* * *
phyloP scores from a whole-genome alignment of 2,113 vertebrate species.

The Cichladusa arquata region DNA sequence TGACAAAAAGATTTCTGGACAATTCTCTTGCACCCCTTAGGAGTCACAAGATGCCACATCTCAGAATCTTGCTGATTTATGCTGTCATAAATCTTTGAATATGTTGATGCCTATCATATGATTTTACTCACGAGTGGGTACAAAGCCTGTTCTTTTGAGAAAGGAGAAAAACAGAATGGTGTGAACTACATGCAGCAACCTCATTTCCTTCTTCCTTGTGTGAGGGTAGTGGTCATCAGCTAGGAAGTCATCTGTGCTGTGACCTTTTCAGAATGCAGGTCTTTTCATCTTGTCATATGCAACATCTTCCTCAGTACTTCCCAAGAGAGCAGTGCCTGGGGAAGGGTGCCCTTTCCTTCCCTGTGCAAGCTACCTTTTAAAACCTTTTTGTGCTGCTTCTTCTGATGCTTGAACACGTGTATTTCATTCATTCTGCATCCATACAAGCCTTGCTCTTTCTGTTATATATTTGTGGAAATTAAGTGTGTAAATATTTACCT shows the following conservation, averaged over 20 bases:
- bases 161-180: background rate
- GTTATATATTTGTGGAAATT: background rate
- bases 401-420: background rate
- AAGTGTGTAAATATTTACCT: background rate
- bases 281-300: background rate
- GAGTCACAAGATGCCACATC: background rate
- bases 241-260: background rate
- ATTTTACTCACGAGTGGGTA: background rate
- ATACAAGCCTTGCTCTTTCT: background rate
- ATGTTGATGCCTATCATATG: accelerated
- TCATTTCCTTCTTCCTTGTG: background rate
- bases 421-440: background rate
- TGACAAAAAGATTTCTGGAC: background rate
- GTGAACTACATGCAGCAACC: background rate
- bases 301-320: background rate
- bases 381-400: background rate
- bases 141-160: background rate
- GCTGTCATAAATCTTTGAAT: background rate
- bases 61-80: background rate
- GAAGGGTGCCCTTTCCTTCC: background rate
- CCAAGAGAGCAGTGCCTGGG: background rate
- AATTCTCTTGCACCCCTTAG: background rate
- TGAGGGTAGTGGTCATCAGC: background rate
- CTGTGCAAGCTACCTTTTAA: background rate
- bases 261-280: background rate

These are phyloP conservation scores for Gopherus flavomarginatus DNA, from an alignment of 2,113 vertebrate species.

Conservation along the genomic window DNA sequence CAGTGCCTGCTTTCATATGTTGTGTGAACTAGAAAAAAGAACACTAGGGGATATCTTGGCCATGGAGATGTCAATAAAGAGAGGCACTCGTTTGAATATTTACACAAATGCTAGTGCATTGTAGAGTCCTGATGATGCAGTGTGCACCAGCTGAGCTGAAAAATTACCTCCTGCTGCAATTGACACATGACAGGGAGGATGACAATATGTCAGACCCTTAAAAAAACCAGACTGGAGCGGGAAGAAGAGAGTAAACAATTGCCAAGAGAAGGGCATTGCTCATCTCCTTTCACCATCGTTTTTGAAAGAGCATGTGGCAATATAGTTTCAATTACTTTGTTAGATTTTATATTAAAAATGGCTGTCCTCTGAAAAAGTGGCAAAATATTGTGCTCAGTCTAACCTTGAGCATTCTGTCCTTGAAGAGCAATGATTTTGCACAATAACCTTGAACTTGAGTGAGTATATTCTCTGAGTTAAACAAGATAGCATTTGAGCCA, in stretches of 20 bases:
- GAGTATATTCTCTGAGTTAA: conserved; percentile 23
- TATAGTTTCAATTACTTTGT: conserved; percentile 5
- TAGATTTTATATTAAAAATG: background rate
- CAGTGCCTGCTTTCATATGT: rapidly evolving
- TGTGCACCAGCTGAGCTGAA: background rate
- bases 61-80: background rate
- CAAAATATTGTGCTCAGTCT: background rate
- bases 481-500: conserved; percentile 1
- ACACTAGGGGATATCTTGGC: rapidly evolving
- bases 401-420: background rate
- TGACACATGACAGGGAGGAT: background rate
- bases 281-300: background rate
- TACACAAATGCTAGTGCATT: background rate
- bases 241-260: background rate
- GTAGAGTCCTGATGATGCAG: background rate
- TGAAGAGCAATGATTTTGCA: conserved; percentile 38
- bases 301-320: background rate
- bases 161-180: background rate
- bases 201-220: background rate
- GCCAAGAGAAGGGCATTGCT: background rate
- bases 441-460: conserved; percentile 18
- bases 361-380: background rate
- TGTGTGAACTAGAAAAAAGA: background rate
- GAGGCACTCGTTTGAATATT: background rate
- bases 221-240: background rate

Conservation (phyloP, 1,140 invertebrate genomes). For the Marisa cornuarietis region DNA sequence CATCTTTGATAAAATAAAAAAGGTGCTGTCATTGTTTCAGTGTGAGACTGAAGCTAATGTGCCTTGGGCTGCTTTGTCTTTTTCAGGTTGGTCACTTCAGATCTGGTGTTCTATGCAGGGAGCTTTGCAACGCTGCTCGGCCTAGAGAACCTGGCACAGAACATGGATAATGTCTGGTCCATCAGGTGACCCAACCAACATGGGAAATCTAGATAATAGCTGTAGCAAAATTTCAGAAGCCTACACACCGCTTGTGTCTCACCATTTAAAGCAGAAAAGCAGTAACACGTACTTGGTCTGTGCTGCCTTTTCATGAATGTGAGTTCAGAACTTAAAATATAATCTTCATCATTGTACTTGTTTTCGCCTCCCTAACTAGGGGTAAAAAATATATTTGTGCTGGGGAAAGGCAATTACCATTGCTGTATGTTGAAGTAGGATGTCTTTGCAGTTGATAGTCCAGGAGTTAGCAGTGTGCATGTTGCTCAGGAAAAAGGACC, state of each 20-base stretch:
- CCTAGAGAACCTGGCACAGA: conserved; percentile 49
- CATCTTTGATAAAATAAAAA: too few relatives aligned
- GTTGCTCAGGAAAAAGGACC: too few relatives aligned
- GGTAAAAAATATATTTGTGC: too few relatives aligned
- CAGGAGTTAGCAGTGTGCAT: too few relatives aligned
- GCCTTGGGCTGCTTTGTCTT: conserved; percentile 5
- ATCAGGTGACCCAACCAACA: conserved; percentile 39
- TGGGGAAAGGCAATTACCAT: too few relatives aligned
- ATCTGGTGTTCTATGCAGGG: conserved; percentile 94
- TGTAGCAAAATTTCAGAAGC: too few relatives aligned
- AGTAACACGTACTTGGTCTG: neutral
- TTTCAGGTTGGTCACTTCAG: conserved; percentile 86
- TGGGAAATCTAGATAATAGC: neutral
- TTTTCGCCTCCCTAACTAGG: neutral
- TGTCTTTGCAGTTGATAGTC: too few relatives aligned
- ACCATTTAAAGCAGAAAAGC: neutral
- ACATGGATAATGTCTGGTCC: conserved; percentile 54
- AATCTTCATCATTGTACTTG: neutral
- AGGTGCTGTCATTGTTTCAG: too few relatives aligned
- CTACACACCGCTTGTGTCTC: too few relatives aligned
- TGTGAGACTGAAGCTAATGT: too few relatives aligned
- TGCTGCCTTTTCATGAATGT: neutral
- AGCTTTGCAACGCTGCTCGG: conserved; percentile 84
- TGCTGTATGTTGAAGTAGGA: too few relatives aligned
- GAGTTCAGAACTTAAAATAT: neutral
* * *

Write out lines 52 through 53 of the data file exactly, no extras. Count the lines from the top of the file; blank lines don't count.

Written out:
- TGTGTGAACTAGAAAAAAGA: background rate
- GAGGCACTCGTTTGAATATT: background rate